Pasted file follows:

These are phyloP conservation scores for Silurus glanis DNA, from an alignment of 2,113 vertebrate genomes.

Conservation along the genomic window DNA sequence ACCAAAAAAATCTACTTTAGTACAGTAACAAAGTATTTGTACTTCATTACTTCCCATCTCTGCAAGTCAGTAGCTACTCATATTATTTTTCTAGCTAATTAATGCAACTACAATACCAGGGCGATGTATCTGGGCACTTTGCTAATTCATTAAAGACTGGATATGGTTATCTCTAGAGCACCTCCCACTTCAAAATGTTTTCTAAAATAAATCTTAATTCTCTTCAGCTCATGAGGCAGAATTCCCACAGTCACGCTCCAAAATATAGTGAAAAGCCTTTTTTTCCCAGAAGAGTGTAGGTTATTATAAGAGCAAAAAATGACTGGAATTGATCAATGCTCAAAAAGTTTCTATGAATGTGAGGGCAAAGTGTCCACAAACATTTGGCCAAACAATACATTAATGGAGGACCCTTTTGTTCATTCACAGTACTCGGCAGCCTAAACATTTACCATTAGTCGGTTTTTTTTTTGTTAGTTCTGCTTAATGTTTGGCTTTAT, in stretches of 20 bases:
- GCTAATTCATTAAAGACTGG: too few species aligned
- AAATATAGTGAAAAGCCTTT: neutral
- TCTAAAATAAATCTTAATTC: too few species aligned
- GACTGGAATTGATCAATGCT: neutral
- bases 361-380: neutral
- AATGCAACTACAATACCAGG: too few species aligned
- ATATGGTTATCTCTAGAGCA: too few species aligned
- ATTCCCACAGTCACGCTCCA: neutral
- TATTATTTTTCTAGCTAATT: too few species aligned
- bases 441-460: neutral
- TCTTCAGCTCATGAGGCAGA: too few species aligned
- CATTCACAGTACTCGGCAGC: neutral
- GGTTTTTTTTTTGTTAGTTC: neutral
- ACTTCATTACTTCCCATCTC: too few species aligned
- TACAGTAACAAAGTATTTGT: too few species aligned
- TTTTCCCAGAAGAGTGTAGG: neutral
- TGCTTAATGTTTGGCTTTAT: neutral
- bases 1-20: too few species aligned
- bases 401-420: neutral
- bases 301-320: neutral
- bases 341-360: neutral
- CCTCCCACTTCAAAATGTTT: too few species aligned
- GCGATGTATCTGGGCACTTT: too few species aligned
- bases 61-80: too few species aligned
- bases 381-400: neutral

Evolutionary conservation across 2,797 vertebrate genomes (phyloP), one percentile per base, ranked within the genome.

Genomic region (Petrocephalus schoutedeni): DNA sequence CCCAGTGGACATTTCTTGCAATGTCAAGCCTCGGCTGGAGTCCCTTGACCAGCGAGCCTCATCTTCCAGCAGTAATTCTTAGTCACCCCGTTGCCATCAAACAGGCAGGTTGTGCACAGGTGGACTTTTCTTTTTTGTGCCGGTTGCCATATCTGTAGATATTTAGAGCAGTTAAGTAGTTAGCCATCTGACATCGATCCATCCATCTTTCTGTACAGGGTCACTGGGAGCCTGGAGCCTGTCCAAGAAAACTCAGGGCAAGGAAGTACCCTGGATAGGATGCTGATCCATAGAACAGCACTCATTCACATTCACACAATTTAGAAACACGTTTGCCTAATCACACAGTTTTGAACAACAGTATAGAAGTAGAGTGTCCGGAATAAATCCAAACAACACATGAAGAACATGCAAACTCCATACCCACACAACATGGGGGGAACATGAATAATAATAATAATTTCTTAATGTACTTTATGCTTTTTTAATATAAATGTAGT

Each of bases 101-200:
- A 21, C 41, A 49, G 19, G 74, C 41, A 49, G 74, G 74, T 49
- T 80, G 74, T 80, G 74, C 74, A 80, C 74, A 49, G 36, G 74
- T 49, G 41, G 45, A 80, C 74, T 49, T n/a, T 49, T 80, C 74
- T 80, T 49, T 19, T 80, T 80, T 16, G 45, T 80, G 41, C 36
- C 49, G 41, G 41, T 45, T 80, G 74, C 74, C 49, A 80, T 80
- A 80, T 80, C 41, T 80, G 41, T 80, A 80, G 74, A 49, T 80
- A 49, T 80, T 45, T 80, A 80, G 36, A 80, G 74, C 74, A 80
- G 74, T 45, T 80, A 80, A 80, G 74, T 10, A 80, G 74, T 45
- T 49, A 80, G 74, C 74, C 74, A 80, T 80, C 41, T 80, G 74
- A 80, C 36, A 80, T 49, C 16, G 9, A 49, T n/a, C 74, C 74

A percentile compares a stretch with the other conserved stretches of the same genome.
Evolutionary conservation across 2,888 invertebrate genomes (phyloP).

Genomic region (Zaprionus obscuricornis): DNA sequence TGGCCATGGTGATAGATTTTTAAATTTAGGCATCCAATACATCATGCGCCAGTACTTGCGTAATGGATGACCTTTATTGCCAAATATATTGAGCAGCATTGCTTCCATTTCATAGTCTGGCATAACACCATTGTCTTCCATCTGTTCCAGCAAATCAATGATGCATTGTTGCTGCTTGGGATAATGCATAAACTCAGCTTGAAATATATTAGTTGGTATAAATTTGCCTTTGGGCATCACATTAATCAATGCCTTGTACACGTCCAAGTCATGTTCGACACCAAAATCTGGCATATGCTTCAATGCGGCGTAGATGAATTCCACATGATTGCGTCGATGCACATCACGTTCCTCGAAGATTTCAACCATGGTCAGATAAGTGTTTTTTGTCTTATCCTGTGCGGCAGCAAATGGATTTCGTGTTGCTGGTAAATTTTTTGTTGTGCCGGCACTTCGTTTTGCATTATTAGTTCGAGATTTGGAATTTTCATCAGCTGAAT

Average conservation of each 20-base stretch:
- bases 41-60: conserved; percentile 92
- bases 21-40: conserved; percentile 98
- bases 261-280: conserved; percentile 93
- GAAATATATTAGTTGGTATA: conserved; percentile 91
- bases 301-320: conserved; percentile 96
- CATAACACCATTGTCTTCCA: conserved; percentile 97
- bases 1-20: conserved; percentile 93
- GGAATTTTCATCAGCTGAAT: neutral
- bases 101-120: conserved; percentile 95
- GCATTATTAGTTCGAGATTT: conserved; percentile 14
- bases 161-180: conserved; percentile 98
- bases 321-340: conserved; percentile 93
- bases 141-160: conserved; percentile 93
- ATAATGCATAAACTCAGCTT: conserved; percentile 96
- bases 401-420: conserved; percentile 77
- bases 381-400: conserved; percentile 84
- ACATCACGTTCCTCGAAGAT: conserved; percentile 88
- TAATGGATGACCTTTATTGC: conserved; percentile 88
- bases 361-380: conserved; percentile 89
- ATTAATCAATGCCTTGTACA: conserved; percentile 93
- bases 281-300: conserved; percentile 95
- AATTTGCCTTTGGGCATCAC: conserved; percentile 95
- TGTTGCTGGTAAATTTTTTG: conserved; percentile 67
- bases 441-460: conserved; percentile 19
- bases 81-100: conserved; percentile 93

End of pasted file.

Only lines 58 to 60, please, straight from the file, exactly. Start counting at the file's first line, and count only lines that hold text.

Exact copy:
- ATAATGCATAAACTCAGCTT: conserved; percentile 96
- bases 401-420: conserved; percentile 77
- bases 381-400: conserved; percentile 84